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Extra Elite 100 Shortstop Abby Newman: “Relationships and Role Models in Softball…They Matter!”

Abby Newman and current Wildcat softball sophomore Lauren Johnson at a Kentucky Prospect Camp.

Earlier this week, we presented Abby Newman, a middle infielder/outfielder from Daviess County High in Owensboro, Kentucky, as one of our 2021 Extra Elite 100 honorees.

Abby plays for the Southern Force club organization and Rodney Chancey, the Executive Director of the program and the sophomore’s head coach on the 16U team, said the following about her:

“I have been coaching high level travel ball and high school ball for 19 years and have had countless young ladies go on to play at various levels, to include major D1’s to NAIA programs. I’ve even had the luxury of coaching a former USA Jr Olympian.”

“I’m writing because Abby’s skill set as a shortstop is as good as I’ve coached. She has good range and good arm strength… but where she excels in my opinion is her fundamentals.”

Abby batting for her Southern Force 16U team last summer.

One thing both coach and player agree on is that the young athlete has benefited from working out with former Daviess County high alums who are now playing in at the collegiate level and have taken time to give back to younger players including the current sophomore standout.

Here, in Abby’s words, are her thoughts on how important mentors have been in helping her progress on and off the field...

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Relationships and Role Models in Softball…They Matter!

My name is Abby Newman and I am from Owensboro, Kentucky.

I have played every level of ball since I was five-years-old: tee ball, to recreational softball, high school softball, and now currently high-level travel softball.

So, I guess you could say, softball is my life!

Abby playing shortstop as a freshman at Daviess County High in Kentucky.

I am fortunate to have the opportunities to play softball for my high school and travel ball team across the nation--from my home state of Kentucky to other places like Alabama, Florida, Mississippi and Colorado.

In my eyes, the game of softball continues to teach me so many things: discipline, sacrifice, hard work, pleasure and respect. All of these combined have helped me become a better teammate, player, and student.

Most important, softball teaches me to be grateful to those who help me be a better person and player.

Although I am still on my softball-recruiting journey, I think it is so important to always show respect and appreciation for those who have helped me and are still helping me today become the best version of me.

Softball has allowed me to meet many new people and form relationships with other players, families, and coaches. I have many people who are just a phone call away when I need advice, have good news to share, or just have a bad game.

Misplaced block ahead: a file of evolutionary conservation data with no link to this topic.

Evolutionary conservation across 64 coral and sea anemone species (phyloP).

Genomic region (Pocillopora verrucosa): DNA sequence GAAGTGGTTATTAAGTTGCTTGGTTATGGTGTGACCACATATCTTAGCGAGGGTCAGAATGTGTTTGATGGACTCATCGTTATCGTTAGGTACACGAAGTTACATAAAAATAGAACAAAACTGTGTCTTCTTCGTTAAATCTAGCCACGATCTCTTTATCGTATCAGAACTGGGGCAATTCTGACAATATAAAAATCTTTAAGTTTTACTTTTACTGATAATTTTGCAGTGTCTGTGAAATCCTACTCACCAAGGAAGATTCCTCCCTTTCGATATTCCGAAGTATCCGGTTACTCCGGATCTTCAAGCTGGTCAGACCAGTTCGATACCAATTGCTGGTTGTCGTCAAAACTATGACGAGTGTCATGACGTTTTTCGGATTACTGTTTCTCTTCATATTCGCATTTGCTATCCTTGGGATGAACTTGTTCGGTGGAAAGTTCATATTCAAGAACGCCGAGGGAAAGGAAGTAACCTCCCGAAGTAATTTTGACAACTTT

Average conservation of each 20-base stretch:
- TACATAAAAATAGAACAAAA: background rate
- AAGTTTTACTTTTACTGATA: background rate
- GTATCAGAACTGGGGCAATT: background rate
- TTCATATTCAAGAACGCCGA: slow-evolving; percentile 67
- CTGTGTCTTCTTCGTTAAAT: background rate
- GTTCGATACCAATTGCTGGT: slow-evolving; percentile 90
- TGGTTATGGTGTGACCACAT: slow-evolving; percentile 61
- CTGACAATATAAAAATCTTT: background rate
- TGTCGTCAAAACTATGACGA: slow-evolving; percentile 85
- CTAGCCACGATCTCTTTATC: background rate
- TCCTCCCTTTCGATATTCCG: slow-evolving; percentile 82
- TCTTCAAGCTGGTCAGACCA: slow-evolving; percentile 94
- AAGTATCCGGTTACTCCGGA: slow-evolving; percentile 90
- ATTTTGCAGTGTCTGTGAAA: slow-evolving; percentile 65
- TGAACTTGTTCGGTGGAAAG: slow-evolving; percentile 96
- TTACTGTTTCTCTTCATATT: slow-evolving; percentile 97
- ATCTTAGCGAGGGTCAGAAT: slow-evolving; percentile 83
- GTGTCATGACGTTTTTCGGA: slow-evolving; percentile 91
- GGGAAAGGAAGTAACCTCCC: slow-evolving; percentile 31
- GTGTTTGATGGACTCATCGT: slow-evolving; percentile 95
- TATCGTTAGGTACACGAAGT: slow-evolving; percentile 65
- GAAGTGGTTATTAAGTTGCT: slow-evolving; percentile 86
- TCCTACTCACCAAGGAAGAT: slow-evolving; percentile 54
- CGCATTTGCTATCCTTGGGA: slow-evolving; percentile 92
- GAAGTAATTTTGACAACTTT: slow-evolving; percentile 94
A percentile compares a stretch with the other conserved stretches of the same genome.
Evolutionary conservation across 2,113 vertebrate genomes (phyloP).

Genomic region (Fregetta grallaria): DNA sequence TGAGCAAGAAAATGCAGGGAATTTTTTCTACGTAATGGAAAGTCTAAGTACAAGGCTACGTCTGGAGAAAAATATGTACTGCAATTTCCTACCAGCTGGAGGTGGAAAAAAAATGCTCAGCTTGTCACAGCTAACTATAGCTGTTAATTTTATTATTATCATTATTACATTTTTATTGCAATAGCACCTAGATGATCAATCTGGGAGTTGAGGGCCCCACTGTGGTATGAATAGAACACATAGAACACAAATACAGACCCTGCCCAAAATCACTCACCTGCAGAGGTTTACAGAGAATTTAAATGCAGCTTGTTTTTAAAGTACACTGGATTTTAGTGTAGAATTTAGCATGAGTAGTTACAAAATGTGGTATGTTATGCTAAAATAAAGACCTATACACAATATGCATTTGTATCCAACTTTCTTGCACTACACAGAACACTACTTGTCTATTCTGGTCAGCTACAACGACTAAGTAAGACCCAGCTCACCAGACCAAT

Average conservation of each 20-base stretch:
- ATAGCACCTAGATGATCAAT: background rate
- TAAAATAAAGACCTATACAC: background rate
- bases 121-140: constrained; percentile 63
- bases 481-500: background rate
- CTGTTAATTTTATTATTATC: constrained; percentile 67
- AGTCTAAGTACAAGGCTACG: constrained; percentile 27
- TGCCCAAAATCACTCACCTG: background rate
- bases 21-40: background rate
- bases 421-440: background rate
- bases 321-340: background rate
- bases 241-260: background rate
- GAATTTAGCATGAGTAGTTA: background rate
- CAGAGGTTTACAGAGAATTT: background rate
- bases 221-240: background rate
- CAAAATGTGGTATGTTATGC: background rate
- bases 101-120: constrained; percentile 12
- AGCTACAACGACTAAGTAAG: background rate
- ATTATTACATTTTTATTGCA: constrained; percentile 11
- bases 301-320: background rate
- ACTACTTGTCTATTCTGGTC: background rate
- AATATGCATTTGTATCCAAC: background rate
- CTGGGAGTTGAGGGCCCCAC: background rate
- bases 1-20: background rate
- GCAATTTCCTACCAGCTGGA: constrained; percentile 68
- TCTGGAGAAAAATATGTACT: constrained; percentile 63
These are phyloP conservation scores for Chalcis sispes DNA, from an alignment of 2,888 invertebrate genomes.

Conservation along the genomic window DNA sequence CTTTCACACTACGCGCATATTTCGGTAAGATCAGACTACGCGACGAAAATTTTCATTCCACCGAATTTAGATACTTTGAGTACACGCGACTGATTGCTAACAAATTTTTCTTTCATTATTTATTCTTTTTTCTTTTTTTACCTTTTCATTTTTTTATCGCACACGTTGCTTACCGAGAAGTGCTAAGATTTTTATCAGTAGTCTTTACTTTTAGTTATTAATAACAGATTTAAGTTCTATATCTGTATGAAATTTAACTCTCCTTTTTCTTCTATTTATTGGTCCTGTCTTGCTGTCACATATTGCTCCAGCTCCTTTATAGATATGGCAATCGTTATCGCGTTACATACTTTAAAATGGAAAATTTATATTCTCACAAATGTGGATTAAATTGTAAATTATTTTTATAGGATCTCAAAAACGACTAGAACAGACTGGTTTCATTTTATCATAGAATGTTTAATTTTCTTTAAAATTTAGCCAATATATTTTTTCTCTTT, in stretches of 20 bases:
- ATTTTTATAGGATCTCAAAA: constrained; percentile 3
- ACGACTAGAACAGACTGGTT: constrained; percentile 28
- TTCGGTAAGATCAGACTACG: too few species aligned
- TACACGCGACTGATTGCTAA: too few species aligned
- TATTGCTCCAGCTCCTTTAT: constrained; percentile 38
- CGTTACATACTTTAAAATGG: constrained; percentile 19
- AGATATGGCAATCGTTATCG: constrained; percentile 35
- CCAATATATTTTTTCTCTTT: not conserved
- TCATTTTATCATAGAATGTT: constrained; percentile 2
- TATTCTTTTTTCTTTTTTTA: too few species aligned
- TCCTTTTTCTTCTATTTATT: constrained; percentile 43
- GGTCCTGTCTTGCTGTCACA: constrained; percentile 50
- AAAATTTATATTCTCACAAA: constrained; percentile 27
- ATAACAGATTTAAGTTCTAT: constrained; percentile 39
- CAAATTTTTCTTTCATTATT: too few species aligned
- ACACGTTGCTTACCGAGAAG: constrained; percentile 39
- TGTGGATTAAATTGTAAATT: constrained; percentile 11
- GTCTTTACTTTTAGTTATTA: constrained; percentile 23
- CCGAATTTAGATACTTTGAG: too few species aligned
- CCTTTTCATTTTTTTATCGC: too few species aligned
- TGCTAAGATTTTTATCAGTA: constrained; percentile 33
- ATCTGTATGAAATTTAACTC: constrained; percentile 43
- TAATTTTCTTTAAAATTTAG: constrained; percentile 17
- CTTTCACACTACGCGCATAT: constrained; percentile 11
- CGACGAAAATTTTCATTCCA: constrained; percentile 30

Abby and Madeline Bowlds at the Atlanta Legacy tournament in the summer of 2018.

When I was 12-years-old, my high school coach, John Biggs, made the decision to switch me from batting on the right side to slapping from the left.

Madeline Bowlds, a current softball player at Western Kentucky University who is also from Daviess County, Kentucky, became my first mentor.

She is a natural left-handed batter, but she has speed and can slap or hit away and she practiced with me for countless hours on slapping. We even attended a slapping session together with India Chiles, who is now assistant coach at University of Tennessee.

Another relationship and positive role model for me has been Lauren Johnson, who is a sophomore on the University of Kentucky softball team.  Lauren is also from Daviess County and I met her playing high school softball

Abby and Lauren Johnson at a Kentucky Prospect Camp.

Since the time I met her five years ago, I have looked up to her. She is a genuinely nice and humble person as well as an amazing talent in softball.

Due to my speed, I was privileged to playing varsity as a middle schooler and at that time Lauren was the starting shortstop for the Lady Panthers so I was able to watch her and learn from her.

She was my mentor until I became the starting shortstop and I am now going on my second year of holding down the position.

Lauren is always the first to call or text me when I have a good or bad game. This truly means so much to me as a player and as a friend.

Last year, as a young player on the team, she texted me to say to keep “doing my thing and not let others actions or words keep me from my success.”

To this day, we continue to work out together during the off-season. We push each other to be better and keep up with each other’s success, in softball.

I know many softball players have role models such as their dads who coached them (which I did) or famous pro athletes (I have many I enjoy watching), but I am especially grateful for the role models who have mentored me.

Softball is more than just a game…it is so much more.

To all you softball players out there, always remember to thank those who have helped shape and mold you into being the player and person you aspire to be.

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